Katter thankful But…

KAP Leader and Federal Member for Kennedy Bob Katter is pleased flood disaster categories have been extended to include flood zones previously neglected, however warns some areas may still be left out.

Mr Katter says KAP offices have been inundated with calls from people denied disaster recovery and hardship payments through Centrelink under the initial funding relief which only included Burdekin, Cook, Douglas, Townsville and Wujal Wujal, despite most of the Kennedy Electorate being under water.


Mr Katter discussed the issue with the Prime Minister today and has contacted the Minister for Human Services urging the criteria for hardship payments be broadened to include all the areas affected by the flooding, and those unable to return to work due to extensively damaged and flooded roads.

“People have got to understand the enormous hardship people are suffering, the loss of income, they’re losing weeks of work. That alone is devastating; people have mortgages and cars to pay off.”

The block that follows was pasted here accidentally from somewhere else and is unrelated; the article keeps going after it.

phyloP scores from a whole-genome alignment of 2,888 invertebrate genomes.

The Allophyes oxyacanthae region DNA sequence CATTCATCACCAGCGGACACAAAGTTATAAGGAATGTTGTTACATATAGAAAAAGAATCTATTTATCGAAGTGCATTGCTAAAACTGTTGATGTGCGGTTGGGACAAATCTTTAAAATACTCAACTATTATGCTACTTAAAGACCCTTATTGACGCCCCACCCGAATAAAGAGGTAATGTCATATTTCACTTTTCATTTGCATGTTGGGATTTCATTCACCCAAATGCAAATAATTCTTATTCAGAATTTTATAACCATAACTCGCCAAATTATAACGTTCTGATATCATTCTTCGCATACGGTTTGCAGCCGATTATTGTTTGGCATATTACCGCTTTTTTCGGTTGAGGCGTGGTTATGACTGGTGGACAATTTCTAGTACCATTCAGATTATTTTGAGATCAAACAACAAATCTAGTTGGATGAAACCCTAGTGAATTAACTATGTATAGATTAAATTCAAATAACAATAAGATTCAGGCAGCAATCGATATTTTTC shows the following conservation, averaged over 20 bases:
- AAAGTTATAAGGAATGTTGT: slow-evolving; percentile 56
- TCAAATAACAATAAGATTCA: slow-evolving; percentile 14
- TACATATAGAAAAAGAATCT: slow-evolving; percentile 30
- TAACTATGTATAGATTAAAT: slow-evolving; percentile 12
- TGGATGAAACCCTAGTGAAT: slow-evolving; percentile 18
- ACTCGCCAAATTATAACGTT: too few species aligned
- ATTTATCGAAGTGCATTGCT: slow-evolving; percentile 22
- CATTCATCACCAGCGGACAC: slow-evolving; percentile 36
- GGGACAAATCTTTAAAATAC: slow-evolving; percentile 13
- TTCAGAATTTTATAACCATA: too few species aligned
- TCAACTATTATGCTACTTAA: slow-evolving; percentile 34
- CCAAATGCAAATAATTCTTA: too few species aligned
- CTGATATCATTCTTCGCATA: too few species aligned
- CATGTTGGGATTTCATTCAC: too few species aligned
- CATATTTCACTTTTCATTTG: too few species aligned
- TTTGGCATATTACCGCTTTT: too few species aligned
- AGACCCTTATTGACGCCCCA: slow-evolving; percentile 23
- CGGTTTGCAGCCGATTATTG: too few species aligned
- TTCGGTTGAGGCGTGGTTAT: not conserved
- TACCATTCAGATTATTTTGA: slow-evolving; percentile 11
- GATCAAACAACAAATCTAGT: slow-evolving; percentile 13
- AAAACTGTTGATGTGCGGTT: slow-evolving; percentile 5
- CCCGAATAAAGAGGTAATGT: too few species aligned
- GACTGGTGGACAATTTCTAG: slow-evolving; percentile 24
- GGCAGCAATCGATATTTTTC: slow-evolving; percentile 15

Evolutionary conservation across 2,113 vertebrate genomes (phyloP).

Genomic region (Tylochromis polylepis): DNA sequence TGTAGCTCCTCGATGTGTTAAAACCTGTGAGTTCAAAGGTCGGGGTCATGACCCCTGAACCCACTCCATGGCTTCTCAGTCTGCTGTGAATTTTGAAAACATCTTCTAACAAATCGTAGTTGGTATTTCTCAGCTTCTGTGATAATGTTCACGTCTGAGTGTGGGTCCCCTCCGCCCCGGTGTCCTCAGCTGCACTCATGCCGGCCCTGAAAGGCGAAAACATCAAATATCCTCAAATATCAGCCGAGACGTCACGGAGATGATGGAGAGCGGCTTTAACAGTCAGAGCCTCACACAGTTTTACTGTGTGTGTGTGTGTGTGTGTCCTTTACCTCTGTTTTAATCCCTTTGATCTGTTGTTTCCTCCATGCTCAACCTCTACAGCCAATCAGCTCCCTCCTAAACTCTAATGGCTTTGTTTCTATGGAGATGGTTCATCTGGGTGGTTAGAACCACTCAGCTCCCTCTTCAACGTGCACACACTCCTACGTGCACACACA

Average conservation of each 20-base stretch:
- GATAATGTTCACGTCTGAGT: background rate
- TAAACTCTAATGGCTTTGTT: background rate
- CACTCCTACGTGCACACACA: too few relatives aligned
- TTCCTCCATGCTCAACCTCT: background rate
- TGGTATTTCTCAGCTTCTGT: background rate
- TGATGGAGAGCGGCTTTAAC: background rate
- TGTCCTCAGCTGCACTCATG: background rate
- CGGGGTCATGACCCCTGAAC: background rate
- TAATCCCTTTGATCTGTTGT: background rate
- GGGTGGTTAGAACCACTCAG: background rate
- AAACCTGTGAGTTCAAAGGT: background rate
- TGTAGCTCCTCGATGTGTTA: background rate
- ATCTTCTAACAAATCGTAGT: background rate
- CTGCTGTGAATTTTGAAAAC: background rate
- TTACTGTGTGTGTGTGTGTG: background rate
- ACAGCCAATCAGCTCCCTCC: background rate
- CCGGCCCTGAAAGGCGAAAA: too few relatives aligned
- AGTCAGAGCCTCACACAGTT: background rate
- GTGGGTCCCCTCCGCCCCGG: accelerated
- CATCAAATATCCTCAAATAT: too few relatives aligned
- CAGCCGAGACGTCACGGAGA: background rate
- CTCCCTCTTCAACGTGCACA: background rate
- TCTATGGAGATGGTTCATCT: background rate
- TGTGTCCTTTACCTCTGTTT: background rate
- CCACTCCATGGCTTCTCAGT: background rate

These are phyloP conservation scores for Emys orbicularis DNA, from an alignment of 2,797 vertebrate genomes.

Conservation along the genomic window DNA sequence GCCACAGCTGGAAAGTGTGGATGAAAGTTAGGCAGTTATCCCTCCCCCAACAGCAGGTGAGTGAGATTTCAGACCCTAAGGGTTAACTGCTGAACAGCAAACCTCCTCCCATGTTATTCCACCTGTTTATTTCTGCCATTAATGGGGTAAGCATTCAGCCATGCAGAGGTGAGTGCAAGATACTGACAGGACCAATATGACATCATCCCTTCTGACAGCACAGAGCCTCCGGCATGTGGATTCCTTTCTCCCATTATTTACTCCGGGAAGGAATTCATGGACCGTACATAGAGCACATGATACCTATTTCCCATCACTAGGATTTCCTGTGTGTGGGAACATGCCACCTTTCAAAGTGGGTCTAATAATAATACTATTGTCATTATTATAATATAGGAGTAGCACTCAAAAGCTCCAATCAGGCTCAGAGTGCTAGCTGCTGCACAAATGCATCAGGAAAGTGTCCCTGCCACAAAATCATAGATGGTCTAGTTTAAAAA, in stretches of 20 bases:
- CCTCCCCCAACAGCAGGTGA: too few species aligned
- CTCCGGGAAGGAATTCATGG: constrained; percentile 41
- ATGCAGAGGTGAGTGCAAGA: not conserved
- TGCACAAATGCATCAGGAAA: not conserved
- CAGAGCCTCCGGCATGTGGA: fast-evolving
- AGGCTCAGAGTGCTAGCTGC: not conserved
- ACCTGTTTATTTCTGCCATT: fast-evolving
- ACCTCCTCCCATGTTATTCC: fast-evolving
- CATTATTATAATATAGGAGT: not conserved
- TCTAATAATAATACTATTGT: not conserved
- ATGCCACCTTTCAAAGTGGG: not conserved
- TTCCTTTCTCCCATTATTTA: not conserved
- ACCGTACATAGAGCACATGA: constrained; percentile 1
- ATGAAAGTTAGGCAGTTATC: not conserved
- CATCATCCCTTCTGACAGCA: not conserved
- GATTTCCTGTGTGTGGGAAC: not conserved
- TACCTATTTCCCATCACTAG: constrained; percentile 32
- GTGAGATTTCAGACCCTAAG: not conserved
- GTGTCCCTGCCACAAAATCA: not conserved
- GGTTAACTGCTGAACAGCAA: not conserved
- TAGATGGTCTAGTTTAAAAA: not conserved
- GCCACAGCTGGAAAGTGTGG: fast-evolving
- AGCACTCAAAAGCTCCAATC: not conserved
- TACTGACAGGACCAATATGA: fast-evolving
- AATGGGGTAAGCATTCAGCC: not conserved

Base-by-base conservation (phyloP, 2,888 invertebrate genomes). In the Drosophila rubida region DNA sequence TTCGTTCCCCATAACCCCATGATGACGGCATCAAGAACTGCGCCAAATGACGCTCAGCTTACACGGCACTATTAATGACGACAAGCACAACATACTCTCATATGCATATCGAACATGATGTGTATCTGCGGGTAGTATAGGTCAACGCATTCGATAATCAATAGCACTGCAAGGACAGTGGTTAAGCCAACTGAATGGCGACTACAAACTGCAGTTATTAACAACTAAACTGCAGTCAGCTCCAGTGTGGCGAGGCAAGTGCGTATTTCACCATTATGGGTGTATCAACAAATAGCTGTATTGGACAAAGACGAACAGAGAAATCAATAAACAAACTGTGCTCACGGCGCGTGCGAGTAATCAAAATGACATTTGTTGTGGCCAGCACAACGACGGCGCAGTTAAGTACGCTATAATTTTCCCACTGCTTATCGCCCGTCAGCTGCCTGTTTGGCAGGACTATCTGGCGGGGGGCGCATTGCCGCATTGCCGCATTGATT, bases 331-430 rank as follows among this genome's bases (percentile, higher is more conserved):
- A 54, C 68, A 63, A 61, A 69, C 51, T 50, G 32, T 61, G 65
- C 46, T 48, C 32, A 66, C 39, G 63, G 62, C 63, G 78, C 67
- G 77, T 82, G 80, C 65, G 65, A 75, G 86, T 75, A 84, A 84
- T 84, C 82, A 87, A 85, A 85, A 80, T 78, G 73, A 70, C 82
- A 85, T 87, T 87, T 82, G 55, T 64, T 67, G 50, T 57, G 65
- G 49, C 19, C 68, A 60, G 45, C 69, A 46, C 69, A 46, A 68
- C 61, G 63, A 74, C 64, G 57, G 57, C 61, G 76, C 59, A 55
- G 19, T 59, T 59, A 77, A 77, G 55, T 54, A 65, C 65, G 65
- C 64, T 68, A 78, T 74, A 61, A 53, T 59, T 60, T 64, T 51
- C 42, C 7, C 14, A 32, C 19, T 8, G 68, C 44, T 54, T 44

“Our constituents in the North West were becoming the forgotten victims in this rare catastrophic weather event and while we hear from a few of these hard working Australians we understand there are many more who are too busy shooting their dying livestock to worry about sitting on a disaster recovery line to be told they are not eligible.”

“The fifth biggest employer in Qld is the meat processing industry. We have constituents who have been stranded in centres many kilometres away from their homes and could take weeks to be able to travel home.”

“We have been advised of constituents in Kajabbi who have no electricity, are running out of fuel for their generators which are starting to have problems due to the length of time needing to be run.  Food is running low in many areas and they are running out of money.”

“We have constituents who have paid for accommodation because they have been stranded but don’t have money left for food.  We were advised one constituent in the flooded area was down to $1.50 and even a packet of noodles at the supermarket was over $2.  Another family drove through 300mm of flood water to get to the local service station to buy four loaves of bread and four litres of milk for $32.”

“The extent of damage in these situations is enormous and affects more than just the immediate towns, and so long as there are people struggling throughout the electorate, we will continue to fight for them and their fair share of help.”